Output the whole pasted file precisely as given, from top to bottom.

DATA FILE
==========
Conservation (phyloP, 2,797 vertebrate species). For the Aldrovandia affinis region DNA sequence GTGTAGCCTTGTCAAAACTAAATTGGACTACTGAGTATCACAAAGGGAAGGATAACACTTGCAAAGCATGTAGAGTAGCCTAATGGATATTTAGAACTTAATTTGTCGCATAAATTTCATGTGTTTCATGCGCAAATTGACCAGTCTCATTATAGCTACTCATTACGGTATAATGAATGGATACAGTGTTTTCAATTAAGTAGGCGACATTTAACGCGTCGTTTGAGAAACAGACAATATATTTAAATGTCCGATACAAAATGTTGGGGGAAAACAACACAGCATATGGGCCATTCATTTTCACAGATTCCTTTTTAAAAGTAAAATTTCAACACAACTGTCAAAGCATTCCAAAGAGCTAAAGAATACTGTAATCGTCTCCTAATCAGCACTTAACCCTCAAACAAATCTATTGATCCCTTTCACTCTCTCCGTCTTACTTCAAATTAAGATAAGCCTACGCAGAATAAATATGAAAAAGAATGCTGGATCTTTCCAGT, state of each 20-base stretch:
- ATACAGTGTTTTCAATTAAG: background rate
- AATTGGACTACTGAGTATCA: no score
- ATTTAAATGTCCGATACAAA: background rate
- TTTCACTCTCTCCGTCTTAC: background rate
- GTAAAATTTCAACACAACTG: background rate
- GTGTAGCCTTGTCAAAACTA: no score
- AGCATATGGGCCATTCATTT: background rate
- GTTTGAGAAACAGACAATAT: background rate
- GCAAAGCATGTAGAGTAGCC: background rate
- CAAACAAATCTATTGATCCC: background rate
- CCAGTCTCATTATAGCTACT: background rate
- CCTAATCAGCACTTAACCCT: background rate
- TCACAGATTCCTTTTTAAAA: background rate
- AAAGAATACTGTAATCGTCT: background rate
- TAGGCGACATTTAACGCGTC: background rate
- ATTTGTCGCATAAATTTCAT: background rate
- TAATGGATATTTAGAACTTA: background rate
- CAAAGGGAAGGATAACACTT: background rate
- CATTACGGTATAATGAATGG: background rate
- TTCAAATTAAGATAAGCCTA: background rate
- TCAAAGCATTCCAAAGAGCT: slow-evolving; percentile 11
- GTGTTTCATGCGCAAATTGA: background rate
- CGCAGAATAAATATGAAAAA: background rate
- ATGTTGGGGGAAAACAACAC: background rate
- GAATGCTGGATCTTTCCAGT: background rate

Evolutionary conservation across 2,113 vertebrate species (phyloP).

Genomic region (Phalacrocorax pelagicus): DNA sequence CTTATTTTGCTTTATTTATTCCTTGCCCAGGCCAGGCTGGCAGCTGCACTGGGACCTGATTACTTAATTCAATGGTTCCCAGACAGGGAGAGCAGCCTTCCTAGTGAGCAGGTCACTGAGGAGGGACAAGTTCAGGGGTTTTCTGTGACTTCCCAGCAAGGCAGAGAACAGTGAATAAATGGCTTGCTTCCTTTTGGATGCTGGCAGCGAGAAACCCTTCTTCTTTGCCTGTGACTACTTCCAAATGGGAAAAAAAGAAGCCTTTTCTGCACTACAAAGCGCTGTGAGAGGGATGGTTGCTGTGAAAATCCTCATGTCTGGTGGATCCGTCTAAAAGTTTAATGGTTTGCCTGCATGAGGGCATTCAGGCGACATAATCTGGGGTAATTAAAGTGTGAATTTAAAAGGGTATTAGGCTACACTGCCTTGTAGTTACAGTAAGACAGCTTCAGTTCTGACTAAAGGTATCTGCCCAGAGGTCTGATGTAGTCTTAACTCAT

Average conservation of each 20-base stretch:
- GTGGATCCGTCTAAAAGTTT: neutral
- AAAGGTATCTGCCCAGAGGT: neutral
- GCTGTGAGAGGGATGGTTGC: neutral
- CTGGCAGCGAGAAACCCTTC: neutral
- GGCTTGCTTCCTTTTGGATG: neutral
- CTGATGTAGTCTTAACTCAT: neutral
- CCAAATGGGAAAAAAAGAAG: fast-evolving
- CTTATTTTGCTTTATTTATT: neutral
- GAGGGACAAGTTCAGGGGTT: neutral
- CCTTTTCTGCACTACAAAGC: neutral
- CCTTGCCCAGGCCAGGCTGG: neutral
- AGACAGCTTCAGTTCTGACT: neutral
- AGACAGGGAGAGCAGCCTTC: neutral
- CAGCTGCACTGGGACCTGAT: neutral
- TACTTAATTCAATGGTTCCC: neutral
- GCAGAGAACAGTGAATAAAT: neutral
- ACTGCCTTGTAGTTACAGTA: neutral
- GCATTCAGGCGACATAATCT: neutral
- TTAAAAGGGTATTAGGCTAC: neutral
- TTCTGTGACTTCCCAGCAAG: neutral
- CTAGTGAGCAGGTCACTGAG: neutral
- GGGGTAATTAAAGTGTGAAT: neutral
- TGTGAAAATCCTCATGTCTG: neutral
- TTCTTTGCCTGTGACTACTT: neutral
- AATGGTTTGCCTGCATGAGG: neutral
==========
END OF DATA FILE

Conservation (phyloP, 2,797 vertebrate species). For the Aldrovandia affinis region DNA sequence GTGTAGCCTTGTCAAAACTAAATTGGACTACTGAGTATCACAAAGGGAAGGATAACACTTGCAAAGCATGTAGAGTAGCCTAATGGATATTTAGAACTTAATTTGTCGCATAAATTTCATGTGTTTCATGCGCAAATTGACCAGTCTCATTATAGCTACTCATTACGGTATAATGAATGGATACAGTGTTTTCAATTAAGTAGGCGACATTTAACGCGTCGTTTGAGAAACAGACAATATATTTAAATGTCCGATACAAAATGTTGGGGGAAAACAACACAGCATATGGGCCATTCATTTTCACAGATTCCTTTTTAAAAGTAAAATTTCAACACAACTGTCAAAGCATTCCAAAGAGCTAAAGAATACTGTAATCGTCTCCTAATCAGCACTTAACCCTCAAACAAATCTATTGATCCCTTTCACTCTCTCCGTCTTACTTCAAATTAAGATAAGCCTACGCAGAATAAATATGAAAAAGAATGCTGGATCTTTCCAGT, state of each 20-base stretch:
- ATACAGTGTTTTCAATTAAG: background rate
- AATTGGACTACTGAGTATCA: no score
- ATTTAAATGTCCGATACAAA: background rate
- TTTCACTCTCTCCGTCTTAC: background rate
- GTAAAATTTCAACACAACTG: background rate
- GTGTAGCCTTGTCAAAACTA: no score
- AGCATATGGGCCATTCATTT: background rate
- GTTTGAGAAACAGACAATAT: background rate
- GCAAAGCATGTAGAGTAGCC: background rate
- CAAACAAATCTATTGATCCC: background rate
- CCAGTCTCATTATAGCTACT: background rate
- CCTAATCAGCACTTAACCCT: background rate
- TCACAGATTCCTTTTTAAAA: background rate
- AAAGAATACTGTAATCGTCT: background rate
- TAGGCGACATTTAACGCGTC: background rate
- ATTTGTCGCATAAATTTCAT: background rate
- TAATGGATATTTAGAACTTA: background rate
- CAAAGGGAAGGATAACACTT: background rate
- CATTACGGTATAATGAATGG: background rate
- TTCAAATTAAGATAAGCCTA: background rate
- TCAAAGCATTCCAAAGAGCT: slow-evolving; percentile 11
- GTGTTTCATGCGCAAATTGA: background rate
- CGCAGAATAAATATGAAAAA: background rate
- ATGTTGGGGGAAAACAACAC: background rate
- GAATGCTGGATCTTTCCAGT: background rate

Evolutionary conservation across 2,113 vertebrate species (phyloP).

Genomic region (Phalacrocorax pelagicus): DNA sequence CTTATTTTGCTTTATTTATTCCTTGCCCAGGCCAGGCTGGCAGCTGCACTGGGACCTGATTACTTAATTCAATGGTTCCCAGACAGGGAGAGCAGCCTTCCTAGTGAGCAGGTCACTGAGGAGGGACAAGTTCAGGGGTTTTCTGTGACTTCCCAGCAAGGCAGAGAACAGTGAATAAATGGCTTGCTTCCTTTTGGATGCTGGCAGCGAGAAACCCTTCTTCTTTGCCTGTGACTACTTCCAAATGGGAAAAAAAGAAGCCTTTTCTGCACTACAAAGCGCTGTGAGAGGGATGGTTGCTGTGAAAATCCTCATGTCTGGTGGATCCGTCTAAAAGTTTAATGGTTTGCCTGCATGAGGGCATTCAGGCGACATAATCTGGGGTAATTAAAGTGTGAATTTAAAAGGGTATTAGGCTACACTGCCTTGTAGTTACAGTAAGACAGCTTCAGTTCTGACTAAAGGTATCTGCCCAGAGGTCTGATGTAGTCTTAACTCAT

Average conservation of each 20-base stretch:
- GTGGATCCGTCTAAAAGTTT: neutral
- AAAGGTATCTGCCCAGAGGT: neutral
- GCTGTGAGAGGGATGGTTGC: neutral
- CTGGCAGCGAGAAACCCTTC: neutral
- GGCTTGCTTCCTTTTGGATG: neutral
- CTGATGTAGTCTTAACTCAT: neutral
- CCAAATGGGAAAAAAAGAAG: fast-evolving
- CTTATTTTGCTTTATTTATT: neutral
- GAGGGACAAGTTCAGGGGTT: neutral
- CCTTTTCTGCACTACAAAGC: neutral
- CCTTGCCCAGGCCAGGCTGG: neutral
- AGACAGCTTCAGTTCTGACT: neutral
- AGACAGGGAGAGCAGCCTTC: neutral
- CAGCTGCACTGGGACCTGAT: neutral
- TACTTAATTCAATGGTTCCC: neutral
- GCAGAGAACAGTGAATAAAT: neutral
- ACTGCCTTGTAGTTACAGTA: neutral
- GCATTCAGGCGACATAATCT: neutral
- TTAAAAGGGTATTAGGCTAC: neutral
- TTCTGTGACTTCCCAGCAAG: neutral
- CTAGTGAGCAGGTCACTGAG: neutral
- GGGGTAATTAAAGTGTGAAT: neutral
- TGTGAAAATCCTCATGTCTG: neutral
- TTCTTTGCCTGTGACTACTT: neutral
- AATGGTTTGCCTGCATGAGG: neutral